If Goldman Sachs is right, the Great 2021 Retail Investor Stock Buying Boom that has fueled big-time volatility in shares of AMC Entertainment, GameStop and Blackberry is only just beginning.
The investment bank's chief U.S. equity strategist David Kostin raised his 2021 estimate on household net equity buying to $400 billion from $350 billion in a new research note to clients. In the first quarter alone, households were the largest source of equity demand with net purchases of $172 billion.
In one of the clearest signs of exuberance on the part of retail investors (perhaps too much, Kostin estimates that households currently allocate an outsized 44% of their assets to equities. That is only slightly below the all-time high of 46% seen back at the height of the dot com craze (and subsequent blowup).
"High cash balances and continued retail participation in equity markets should bolster household equity demand. The tradeoff households face between equities and other asset classes favors equities through year-end given anemic money market and credit yields. Additionally, any signs of a sustained increase in inflation would favor equities over bonds or cash," explains Kostin.
To be sure, the enlarged appetite to buy stocks among the retail crowd outlined by Goldman is poised to be severely tested in coming weeks.
Renewed volatility has swept through the markets in the aftermath of the latest Federal Reserve meeting, where policymakers opened the door to higher interest rates and the start of tapering bond purchases. Both actions are seen as headwinds to stock prices in the months and years ahead.
The markets didn't appreciate the surprising level of hawkishness from the Fed, and made their views heard.
The Dow Jones Industrial Average tanked more than 533 points on Friday as investors digested fresh hawkish comments from St. Louis Fed President James Bullard two days after the latest Fed meeting. All of the Dow's components finished in the red, led by Chevron, Walgreens Boots Alliance and Goldman Sachs.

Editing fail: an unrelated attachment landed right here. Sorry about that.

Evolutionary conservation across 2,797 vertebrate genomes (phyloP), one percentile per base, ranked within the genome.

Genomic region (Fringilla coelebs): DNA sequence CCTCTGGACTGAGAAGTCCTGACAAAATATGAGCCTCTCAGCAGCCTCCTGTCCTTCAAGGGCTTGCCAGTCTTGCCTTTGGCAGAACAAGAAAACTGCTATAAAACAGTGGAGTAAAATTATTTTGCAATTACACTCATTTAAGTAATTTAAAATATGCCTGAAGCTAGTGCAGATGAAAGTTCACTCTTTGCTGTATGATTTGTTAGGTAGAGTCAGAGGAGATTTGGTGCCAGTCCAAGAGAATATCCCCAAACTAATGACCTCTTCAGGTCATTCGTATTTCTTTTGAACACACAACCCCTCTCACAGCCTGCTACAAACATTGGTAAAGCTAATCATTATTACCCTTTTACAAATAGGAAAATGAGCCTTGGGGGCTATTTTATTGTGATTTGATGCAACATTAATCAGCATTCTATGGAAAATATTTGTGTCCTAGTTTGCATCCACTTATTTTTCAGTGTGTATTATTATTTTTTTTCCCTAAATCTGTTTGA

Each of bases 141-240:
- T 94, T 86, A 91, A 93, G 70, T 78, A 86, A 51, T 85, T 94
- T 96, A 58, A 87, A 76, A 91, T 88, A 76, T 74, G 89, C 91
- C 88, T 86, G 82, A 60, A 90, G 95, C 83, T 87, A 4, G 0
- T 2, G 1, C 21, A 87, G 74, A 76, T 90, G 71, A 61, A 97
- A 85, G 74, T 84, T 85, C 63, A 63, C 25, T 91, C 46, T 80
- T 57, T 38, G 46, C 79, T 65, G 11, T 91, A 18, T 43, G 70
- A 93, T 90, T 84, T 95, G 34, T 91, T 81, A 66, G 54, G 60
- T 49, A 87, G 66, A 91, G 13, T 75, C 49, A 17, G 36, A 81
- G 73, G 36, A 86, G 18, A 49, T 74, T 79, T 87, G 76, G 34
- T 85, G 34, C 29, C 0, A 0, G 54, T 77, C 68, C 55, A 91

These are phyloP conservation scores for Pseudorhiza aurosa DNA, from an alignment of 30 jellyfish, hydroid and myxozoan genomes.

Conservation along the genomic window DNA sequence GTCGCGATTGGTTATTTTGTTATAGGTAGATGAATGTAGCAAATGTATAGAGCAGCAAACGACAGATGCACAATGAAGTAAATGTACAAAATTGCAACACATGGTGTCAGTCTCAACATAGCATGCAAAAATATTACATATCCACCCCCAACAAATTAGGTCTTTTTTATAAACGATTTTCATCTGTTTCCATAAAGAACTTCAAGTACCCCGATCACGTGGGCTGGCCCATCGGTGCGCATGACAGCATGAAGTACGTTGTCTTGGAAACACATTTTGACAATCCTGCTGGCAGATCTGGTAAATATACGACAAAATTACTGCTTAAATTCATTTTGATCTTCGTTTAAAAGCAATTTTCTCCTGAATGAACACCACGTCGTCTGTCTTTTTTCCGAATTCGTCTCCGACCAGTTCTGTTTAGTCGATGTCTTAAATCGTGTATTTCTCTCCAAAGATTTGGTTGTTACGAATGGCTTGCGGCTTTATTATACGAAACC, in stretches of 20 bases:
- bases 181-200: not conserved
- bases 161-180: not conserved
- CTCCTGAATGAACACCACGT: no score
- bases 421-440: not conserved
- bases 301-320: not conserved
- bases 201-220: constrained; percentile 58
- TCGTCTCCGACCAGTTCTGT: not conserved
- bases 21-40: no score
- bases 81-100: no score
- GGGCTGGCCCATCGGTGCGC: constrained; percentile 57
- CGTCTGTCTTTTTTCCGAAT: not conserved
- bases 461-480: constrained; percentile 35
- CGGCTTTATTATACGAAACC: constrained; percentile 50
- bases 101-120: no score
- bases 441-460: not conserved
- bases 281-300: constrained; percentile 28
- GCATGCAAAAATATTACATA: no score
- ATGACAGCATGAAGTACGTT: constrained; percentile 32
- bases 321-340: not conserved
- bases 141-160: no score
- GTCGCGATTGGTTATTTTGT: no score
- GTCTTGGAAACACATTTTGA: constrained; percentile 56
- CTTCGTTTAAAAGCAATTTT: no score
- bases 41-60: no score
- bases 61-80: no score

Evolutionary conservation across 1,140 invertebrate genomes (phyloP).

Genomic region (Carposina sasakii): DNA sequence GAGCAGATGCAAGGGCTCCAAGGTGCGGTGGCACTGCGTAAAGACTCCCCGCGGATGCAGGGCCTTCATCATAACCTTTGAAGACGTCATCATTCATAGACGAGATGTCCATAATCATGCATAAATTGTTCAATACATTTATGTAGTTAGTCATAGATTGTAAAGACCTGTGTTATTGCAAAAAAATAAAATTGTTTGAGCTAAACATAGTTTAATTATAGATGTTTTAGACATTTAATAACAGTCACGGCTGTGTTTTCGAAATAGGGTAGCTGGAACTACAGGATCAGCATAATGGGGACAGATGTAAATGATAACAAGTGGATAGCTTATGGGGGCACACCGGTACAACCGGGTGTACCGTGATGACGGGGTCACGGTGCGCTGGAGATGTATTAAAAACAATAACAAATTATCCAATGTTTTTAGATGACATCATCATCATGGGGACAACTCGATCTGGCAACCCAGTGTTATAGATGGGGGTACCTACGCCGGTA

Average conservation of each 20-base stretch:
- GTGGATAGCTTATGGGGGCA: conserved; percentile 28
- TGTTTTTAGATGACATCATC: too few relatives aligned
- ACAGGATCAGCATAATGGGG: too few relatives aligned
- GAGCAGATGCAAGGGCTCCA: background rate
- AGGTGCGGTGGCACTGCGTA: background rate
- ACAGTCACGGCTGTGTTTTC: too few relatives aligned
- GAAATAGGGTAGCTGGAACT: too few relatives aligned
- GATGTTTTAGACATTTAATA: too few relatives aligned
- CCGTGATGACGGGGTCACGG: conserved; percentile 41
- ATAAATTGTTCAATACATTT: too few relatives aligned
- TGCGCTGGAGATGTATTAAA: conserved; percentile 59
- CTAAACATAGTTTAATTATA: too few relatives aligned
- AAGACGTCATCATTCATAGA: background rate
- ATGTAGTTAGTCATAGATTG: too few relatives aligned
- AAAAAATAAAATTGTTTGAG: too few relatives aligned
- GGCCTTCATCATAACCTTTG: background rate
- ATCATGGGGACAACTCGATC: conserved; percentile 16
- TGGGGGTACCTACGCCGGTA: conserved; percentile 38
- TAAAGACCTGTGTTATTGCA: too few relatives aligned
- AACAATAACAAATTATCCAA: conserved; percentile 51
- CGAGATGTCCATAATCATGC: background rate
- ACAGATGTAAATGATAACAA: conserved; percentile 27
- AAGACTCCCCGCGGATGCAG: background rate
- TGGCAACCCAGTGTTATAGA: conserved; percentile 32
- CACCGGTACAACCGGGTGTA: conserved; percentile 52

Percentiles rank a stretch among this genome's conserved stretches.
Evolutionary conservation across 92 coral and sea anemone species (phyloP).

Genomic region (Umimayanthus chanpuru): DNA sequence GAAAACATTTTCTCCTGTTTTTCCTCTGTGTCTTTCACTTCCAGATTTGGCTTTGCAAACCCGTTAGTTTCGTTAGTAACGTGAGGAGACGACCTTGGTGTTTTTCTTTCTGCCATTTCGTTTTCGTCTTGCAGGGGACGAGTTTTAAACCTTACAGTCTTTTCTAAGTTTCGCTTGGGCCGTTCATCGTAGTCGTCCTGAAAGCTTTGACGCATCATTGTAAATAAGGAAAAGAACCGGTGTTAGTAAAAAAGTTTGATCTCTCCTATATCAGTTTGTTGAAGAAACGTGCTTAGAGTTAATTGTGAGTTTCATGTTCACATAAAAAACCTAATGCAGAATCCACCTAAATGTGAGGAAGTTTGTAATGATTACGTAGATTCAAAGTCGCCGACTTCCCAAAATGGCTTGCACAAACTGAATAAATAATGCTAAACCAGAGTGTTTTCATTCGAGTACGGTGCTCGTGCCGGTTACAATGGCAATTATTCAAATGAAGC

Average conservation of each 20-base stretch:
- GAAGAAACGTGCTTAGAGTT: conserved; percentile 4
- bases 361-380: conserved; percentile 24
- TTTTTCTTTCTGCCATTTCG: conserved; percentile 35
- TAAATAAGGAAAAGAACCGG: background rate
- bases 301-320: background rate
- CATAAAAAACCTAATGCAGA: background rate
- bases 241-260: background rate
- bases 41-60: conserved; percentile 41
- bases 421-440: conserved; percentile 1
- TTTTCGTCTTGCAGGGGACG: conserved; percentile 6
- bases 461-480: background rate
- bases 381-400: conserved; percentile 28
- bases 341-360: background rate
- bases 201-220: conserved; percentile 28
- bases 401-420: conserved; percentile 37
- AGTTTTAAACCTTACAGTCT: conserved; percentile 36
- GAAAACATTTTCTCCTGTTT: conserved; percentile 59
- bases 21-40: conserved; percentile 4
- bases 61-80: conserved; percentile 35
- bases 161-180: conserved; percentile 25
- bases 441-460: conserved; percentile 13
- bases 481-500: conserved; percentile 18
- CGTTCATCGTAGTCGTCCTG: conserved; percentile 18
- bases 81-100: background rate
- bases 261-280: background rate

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Last week's mostly risk-off environment in the markets highlighted a shift in sector ownership that has been underway in recent weeks to little fanfare among pundits. Most of the best-performing sectors over the past month have been defensives and tech, both of which tend to see strong interest amidst heightened market uncertainty.
Some Wall Street strategists suggest it's time to buckle up as today's market is looking very different than the one earlier in the year.
"Although macro influence over S&P volatility has declined, total macro risk is higher than normal, in part due to the outsized impact of changes in credit spreads on equity volatility. With the yield curve likely to be a major source of debate going forward, expect sector, factor and industry reversals to continue until the economic and policy paths are more certain. That is consistent with a mean reverting backdrop and suggests some caution in chasing short Value/Cyclical trades. Value and Small caps tend to have much stronger than normal returns after sharp and if the recent history of mean reversion is any guide, expect some reversal in July," warns EvercoreISI senior managing director Dennis DeBusschere.
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